WASHINGTON, DC— Truck trade between the U.S. and its NAFTA partners, Canada and Mexico, rose by 5.4 percent in September than the same time last year, according to from the U.S. Department of Transportation.
Trucks carried 59.4 percent of the $94.4 Billion of U.S.-NAFTA trade in September, which was split between $29.1 billion in exports and $27 billion in imports. Surface transportation modes of truck, rail and pipeline carried 82.7 of the total NAFTA freight.
In September, there was $53.1 billion worth of freight moved between Canada and the U.S., out of which 54.2 percent was carried by trucks. Trucks were followed by rail at 16.8 percent, pipelines at 12.3 percent, vessel at 5.85 percent and air at 4.5 percent. In total, the surface transportation modes of truck, rail and pipeline accounted for 83.3 percent of the total freight flows between Canada and the U.S.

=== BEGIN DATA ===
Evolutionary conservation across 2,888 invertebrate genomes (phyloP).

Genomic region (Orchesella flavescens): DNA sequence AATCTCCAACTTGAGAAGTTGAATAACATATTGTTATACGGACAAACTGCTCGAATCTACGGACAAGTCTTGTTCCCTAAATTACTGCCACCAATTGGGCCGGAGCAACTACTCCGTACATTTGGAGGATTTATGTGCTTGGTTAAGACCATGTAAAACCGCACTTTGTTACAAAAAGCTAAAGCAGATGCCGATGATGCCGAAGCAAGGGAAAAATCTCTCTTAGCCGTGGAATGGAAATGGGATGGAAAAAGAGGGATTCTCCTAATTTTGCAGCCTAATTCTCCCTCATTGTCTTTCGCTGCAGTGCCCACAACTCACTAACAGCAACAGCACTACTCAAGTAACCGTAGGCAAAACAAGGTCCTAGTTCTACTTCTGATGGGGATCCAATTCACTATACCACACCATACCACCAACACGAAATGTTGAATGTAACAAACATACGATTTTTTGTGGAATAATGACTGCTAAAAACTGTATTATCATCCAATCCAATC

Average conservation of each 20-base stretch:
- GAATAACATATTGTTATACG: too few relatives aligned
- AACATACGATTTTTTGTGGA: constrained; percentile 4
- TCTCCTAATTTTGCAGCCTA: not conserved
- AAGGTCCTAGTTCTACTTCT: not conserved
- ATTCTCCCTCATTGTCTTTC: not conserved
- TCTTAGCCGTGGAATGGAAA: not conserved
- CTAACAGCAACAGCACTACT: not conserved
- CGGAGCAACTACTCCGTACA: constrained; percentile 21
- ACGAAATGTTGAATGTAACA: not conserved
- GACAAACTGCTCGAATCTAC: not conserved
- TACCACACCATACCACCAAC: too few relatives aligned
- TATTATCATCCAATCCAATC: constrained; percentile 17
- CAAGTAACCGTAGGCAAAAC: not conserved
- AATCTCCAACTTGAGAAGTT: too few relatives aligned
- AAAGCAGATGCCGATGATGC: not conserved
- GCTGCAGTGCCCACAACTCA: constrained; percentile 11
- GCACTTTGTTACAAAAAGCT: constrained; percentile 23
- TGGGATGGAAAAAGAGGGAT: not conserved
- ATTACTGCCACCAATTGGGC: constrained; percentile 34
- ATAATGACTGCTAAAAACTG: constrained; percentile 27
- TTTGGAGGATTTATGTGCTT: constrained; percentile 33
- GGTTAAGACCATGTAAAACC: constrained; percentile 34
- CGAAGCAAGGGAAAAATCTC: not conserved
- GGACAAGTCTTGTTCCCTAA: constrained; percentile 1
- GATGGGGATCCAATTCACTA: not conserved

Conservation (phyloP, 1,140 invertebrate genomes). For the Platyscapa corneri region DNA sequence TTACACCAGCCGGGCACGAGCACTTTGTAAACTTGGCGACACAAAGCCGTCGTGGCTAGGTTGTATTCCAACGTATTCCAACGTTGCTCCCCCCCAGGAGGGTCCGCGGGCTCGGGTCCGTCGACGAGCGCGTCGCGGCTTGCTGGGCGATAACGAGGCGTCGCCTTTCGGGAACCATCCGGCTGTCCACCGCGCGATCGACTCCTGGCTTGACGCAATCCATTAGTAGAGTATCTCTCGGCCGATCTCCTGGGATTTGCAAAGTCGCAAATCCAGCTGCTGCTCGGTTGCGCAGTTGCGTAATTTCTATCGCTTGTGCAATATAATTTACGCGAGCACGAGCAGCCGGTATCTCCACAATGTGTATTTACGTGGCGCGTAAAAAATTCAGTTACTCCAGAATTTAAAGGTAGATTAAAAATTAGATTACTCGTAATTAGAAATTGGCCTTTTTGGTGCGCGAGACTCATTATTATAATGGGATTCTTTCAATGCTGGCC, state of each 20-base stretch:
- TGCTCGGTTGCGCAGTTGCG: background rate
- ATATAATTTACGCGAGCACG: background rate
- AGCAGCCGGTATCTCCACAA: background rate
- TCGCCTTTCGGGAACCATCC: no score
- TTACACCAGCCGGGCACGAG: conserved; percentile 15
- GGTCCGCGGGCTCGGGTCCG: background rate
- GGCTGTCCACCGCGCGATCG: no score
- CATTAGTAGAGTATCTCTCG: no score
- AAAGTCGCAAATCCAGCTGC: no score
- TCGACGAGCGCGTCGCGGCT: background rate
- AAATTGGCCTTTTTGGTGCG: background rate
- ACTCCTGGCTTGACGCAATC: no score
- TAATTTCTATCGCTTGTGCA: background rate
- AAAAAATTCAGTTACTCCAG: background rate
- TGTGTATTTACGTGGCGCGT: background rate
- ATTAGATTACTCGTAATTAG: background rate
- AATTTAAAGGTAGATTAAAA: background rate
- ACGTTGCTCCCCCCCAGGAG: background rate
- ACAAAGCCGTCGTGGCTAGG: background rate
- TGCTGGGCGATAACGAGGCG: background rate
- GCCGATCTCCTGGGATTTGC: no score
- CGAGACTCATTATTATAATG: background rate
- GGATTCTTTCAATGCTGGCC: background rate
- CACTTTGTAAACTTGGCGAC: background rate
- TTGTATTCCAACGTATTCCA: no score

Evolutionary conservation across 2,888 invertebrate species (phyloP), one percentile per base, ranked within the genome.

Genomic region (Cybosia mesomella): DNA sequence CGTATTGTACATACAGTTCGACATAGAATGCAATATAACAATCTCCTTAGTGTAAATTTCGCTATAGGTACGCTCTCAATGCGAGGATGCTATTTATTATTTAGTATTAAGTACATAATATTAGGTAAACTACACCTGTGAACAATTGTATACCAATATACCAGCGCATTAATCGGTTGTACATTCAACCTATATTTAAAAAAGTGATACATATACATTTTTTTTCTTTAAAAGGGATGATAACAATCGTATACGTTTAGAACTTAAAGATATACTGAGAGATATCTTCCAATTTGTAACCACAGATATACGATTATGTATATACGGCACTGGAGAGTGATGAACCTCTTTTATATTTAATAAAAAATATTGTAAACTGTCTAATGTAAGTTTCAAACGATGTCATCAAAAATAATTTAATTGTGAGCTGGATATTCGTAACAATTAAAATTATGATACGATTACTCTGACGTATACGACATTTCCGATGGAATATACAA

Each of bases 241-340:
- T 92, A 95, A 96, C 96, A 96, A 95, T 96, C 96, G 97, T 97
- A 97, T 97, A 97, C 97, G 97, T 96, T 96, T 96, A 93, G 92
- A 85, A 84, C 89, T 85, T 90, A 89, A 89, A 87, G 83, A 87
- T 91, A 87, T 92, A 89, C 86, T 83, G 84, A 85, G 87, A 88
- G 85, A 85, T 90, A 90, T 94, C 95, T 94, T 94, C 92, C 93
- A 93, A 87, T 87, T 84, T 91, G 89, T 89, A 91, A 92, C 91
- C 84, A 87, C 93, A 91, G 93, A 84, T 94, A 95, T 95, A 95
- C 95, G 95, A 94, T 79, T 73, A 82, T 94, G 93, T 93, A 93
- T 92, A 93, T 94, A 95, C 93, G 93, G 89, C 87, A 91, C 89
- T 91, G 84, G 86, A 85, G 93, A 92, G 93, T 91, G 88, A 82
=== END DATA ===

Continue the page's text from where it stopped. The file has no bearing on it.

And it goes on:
The North American Free Trade Agreement (NAFTA) is an agreement that establishes rules for commercial activity between Canada, the U.S. and Mexico, Since it came into effect on January 1, 1994, it has removed tariffs on imported goods originating in any of the three NAFTA countries, creating free trade.
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